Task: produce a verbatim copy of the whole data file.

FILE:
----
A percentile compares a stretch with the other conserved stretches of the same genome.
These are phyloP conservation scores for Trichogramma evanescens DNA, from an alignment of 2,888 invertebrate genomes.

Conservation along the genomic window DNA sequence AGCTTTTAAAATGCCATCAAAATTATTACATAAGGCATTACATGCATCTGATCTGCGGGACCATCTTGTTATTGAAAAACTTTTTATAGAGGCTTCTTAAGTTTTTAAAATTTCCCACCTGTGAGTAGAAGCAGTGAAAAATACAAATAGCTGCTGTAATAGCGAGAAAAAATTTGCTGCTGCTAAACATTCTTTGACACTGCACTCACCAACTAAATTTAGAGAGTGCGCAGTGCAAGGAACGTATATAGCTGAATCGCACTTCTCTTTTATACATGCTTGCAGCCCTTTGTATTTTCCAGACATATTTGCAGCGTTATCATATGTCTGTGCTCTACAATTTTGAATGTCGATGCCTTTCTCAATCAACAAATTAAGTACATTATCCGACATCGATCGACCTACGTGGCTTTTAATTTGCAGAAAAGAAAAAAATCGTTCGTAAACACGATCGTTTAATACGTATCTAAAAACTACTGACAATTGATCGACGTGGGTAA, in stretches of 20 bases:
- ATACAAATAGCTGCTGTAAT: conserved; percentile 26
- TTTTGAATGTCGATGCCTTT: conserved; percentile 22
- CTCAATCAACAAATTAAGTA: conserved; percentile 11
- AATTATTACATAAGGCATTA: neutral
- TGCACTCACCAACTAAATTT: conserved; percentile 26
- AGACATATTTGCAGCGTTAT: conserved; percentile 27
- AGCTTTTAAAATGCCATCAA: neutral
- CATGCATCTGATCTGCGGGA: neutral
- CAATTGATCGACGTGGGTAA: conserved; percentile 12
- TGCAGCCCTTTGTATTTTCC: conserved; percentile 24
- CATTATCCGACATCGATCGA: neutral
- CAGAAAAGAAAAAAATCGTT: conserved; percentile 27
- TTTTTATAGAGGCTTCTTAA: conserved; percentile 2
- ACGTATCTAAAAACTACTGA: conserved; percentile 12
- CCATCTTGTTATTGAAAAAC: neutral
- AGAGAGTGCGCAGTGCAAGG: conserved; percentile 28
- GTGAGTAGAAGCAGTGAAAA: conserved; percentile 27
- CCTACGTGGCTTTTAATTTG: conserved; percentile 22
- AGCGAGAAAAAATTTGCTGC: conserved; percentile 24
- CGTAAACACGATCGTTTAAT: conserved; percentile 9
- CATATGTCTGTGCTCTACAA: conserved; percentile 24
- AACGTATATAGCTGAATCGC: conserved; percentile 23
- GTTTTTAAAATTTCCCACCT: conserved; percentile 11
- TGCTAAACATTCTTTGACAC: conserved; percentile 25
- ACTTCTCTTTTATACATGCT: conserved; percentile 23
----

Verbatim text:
A percentile compares a stretch with the other conserved stretches of the same genome.
These are phyloP conservation scores for Trichogramma evanescens DNA, from an alignment of 2,888 invertebrate genomes.

Conservation along the genomic window DNA sequence AGCTTTTAAAATGCCATCAAAATTATTACATAAGGCATTACATGCATCTGATCTGCGGGACCATCTTGTTATTGAAAAACTTTTTATAGAGGCTTCTTAAGTTTTTAAAATTTCCCACCTGTGAGTAGAAGCAGTGAAAAATACAAATAGCTGCTGTAATAGCGAGAAAAAATTTGCTGCTGCTAAACATTCTTTGACACTGCACTCACCAACTAAATTTAGAGAGTGCGCAGTGCAAGGAACGTATATAGCTGAATCGCACTTCTCTTTTATACATGCTTGCAGCCCTTTGTATTTTCCAGACATATTTGCAGCGTTATCATATGTCTGTGCTCTACAATTTTGAATGTCGATGCCTTTCTCAATCAACAAATTAAGTACATTATCCGACATCGATCGACCTACGTGGCTTTTAATTTGCAGAAAAGAAAAAAATCGTTCGTAAACACGATCGTTTAATACGTATCTAAAAACTACTGACAATTGATCGACGTGGGTAA, in stretches of 20 bases:
- ATACAAATAGCTGCTGTAAT: conserved; percentile 26
- TTTTGAATGTCGATGCCTTT: conserved; percentile 22
- CTCAATCAACAAATTAAGTA: conserved; percentile 11
- AATTATTACATAAGGCATTA: neutral
- TGCACTCACCAACTAAATTT: conserved; percentile 26
- AGACATATTTGCAGCGTTAT: conserved; percentile 27
- AGCTTTTAAAATGCCATCAA: neutral
- CATGCATCTGATCTGCGGGA: neutral
- CAATTGATCGACGTGGGTAA: conserved; percentile 12
- TGCAGCCCTTTGTATTTTCC: conserved; percentile 24
- CATTATCCGACATCGATCGA: neutral
- CAGAAAAGAAAAAAATCGTT: conserved; percentile 27
- TTTTTATAGAGGCTTCTTAA: conserved; percentile 2
- ACGTATCTAAAAACTACTGA: conserved; percentile 12
- CCATCTTGTTATTGAAAAAC: neutral
- AGAGAGTGCGCAGTGCAAGG: conserved; percentile 28
- GTGAGTAGAAGCAGTGAAAA: conserved; percentile 27
- CCTACGTGGCTTTTAATTTG: conserved; percentile 22
- AGCGAGAAAAAATTTGCTGC: conserved; percentile 24
- CGTAAACACGATCGTTTAAT: conserved; percentile 9
- CATATGTCTGTGCTCTACAA: conserved; percentile 24
- AACGTATATAGCTGAATCGC: conserved; percentile 23
- GTTTTTAAAATTTCCCACCT: conserved; percentile 11
- TGCTAAACATTCTTTGACAC: conserved; percentile 25
- ACTTCTCTTTTATACATGCT: conserved; percentile 23